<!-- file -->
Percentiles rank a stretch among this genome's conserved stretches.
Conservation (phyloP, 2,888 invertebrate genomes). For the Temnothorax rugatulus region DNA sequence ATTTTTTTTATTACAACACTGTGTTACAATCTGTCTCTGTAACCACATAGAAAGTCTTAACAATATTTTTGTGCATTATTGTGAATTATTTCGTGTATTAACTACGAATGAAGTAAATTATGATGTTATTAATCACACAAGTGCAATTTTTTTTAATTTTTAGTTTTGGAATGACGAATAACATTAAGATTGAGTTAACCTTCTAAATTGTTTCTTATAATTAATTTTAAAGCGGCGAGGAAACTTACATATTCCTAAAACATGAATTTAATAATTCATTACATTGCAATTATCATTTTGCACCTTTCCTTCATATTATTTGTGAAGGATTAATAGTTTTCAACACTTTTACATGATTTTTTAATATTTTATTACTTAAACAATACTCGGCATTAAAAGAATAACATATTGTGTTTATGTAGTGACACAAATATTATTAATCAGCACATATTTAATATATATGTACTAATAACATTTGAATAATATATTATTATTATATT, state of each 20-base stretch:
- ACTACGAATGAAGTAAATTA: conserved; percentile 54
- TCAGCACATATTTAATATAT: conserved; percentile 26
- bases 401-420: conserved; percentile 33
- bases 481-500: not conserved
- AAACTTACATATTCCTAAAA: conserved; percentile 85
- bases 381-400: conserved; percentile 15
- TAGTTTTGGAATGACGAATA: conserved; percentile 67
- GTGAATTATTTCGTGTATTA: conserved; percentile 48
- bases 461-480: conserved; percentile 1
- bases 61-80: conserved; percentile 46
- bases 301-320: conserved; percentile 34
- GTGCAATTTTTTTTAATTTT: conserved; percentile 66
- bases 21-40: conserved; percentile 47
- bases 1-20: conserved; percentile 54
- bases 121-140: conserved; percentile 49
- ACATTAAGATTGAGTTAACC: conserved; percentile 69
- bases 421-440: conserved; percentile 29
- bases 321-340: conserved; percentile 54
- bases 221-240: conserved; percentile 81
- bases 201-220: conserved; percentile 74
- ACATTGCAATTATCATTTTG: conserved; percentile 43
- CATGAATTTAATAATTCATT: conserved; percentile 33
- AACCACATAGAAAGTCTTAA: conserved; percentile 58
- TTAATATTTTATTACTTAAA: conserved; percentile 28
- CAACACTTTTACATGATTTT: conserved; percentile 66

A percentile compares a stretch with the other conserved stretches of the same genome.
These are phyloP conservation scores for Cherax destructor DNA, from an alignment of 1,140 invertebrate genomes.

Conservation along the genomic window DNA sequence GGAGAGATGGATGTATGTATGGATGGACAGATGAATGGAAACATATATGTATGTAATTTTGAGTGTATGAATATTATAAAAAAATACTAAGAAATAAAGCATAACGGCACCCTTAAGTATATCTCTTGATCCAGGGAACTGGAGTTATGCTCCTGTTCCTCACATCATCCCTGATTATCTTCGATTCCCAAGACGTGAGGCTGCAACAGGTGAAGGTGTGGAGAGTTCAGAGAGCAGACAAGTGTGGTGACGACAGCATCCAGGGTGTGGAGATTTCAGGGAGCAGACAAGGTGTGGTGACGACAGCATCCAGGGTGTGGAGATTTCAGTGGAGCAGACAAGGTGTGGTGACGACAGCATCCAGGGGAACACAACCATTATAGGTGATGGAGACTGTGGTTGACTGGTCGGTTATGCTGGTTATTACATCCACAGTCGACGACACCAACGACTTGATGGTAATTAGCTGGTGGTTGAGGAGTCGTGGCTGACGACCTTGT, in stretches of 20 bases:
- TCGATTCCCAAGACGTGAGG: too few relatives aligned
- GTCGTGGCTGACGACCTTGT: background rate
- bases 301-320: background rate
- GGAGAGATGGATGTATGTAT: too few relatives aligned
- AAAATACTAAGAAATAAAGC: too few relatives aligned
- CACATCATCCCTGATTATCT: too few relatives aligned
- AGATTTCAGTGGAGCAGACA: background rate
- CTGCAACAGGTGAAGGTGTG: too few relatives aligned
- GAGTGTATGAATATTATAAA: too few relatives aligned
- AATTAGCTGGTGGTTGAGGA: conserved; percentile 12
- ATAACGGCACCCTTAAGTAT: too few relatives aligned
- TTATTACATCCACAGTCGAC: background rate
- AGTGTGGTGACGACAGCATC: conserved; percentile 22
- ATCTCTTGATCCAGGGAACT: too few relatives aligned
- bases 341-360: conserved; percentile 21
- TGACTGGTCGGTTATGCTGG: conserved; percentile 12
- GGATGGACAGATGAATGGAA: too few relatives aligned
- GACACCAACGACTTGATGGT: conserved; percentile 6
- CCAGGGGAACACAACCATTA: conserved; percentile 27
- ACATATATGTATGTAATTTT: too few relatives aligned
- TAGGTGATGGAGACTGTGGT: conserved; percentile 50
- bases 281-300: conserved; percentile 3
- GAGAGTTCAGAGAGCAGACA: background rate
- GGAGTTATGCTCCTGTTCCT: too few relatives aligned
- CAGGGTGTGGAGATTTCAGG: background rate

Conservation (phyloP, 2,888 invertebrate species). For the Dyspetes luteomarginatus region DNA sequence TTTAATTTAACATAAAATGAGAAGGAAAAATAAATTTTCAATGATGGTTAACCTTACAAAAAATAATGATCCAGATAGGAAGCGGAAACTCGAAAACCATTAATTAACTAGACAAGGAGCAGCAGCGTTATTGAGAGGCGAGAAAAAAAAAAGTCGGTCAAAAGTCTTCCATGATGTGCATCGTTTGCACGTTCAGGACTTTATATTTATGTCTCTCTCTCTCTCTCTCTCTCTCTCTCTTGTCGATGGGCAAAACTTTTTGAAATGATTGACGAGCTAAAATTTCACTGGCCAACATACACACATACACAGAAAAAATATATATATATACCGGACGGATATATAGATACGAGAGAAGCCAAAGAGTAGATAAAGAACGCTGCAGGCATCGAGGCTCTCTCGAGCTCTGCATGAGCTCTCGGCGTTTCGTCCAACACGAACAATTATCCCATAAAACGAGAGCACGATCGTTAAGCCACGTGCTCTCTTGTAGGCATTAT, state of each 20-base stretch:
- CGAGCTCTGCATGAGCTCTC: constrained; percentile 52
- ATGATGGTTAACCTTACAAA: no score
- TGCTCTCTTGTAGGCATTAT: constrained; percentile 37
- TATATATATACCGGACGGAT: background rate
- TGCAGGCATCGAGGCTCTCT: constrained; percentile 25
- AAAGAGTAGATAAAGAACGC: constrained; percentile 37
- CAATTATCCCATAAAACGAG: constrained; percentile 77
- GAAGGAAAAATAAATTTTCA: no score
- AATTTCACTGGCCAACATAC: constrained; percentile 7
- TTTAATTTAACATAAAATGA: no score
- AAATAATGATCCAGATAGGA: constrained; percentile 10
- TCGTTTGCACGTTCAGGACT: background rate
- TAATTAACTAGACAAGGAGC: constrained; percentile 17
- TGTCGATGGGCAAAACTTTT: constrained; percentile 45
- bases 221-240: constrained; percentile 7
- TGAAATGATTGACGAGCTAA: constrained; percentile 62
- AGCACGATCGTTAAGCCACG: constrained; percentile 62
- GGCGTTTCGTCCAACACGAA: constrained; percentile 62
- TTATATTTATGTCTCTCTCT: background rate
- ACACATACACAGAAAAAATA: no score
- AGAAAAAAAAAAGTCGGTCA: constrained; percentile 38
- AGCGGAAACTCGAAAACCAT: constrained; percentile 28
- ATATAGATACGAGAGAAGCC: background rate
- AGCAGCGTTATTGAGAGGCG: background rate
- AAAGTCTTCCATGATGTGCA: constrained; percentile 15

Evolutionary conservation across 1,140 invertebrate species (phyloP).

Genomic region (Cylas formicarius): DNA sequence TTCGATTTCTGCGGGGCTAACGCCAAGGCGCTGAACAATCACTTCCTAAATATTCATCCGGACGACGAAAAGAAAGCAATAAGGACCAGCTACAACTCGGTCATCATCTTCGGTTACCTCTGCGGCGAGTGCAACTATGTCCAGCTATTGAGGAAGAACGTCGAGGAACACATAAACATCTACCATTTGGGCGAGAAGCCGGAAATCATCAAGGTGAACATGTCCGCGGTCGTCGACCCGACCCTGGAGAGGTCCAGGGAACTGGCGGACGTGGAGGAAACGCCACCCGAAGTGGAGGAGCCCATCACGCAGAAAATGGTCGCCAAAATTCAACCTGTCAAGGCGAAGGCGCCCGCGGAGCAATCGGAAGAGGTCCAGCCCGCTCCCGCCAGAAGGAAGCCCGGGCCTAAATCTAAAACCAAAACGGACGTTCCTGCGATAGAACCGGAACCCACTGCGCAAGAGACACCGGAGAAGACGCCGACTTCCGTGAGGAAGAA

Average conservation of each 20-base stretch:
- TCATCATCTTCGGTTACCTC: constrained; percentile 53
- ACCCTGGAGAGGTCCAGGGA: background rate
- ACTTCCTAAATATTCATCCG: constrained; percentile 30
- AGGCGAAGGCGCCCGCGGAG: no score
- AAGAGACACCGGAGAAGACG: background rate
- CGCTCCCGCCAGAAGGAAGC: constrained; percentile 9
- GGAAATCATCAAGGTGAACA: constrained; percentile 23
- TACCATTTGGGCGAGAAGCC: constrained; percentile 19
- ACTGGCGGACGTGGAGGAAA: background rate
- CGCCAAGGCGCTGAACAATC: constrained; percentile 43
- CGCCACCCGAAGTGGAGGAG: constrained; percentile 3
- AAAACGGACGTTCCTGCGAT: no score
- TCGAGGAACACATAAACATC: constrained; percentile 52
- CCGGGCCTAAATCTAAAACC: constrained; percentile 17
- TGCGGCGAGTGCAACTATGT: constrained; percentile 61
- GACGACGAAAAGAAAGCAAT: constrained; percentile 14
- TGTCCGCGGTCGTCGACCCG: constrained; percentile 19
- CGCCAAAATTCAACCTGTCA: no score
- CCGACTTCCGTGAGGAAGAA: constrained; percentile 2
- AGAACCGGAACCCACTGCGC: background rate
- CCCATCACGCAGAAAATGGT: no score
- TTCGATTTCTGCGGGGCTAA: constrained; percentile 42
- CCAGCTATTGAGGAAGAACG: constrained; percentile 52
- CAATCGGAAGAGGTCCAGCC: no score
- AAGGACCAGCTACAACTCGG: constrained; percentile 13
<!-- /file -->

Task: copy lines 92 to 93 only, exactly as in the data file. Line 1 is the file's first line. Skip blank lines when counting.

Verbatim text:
- TACCATTTGGGCGAGAAGCC: constrained; percentile 19
- ACTGGCGGACGTGGAGGAAA: background rate